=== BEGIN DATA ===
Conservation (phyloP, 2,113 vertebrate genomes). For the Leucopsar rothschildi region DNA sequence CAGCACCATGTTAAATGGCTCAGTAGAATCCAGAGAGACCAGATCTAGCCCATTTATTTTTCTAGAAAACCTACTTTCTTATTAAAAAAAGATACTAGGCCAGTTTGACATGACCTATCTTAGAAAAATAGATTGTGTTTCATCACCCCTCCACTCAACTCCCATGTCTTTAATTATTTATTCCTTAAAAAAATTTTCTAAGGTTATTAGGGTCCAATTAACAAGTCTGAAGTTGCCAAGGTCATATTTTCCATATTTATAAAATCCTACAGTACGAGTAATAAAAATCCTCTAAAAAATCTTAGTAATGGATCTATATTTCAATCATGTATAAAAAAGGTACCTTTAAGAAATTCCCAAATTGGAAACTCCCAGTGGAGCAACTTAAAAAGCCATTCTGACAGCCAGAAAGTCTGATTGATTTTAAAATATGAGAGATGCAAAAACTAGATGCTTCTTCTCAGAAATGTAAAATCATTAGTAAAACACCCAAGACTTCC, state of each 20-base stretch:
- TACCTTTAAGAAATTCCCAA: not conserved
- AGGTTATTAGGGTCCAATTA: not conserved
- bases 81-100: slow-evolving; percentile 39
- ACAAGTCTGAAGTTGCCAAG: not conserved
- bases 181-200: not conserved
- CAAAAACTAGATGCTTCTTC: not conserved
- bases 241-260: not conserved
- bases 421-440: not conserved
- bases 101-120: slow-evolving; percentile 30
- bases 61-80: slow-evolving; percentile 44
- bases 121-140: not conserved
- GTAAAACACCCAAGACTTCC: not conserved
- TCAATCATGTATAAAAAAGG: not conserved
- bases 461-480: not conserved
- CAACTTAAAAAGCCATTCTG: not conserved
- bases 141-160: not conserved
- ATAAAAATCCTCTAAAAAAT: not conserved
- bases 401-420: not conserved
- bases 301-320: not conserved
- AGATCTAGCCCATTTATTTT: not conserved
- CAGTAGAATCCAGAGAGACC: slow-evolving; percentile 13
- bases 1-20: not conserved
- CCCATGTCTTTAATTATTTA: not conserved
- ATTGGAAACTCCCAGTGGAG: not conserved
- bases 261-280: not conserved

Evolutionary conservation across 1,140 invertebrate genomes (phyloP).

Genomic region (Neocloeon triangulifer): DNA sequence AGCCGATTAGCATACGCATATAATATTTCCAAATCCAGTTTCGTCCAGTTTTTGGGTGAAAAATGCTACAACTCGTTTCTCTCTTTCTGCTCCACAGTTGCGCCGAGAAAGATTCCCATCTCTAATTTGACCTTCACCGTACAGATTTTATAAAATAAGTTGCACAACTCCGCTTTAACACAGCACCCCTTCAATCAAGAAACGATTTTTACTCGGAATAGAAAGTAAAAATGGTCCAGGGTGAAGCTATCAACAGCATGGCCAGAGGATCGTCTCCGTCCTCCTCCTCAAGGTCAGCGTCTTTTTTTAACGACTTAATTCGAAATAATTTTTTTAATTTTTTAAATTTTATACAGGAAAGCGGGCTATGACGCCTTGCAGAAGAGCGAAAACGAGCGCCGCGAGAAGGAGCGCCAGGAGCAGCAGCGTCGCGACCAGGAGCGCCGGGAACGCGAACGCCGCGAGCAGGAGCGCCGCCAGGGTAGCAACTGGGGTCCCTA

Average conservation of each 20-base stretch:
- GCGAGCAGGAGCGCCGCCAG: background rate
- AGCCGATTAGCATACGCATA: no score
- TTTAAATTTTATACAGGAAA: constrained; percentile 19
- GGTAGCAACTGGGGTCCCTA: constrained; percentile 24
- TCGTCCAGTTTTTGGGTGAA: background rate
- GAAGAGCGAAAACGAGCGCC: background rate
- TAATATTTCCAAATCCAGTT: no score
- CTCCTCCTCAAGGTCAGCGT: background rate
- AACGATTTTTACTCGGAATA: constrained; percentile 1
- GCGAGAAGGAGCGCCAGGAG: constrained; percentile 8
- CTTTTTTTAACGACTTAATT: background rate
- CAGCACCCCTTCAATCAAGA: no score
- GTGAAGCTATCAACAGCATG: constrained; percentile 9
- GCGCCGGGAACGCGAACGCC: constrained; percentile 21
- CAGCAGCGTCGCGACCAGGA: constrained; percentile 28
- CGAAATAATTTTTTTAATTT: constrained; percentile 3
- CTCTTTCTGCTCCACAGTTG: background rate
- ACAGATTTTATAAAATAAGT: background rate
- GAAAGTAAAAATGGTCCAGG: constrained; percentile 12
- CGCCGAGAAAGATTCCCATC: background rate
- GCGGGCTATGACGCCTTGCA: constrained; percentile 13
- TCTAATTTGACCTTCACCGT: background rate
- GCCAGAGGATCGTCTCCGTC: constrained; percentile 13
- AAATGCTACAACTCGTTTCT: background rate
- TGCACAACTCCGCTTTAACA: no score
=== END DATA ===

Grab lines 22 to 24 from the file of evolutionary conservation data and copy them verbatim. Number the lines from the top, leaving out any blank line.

- CAGTAGAATCCAGAGAGACC: slow-evolving; percentile 13
- bases 1-20: not conserved
- CCCATGTCTTTAATTATTTA: not conserved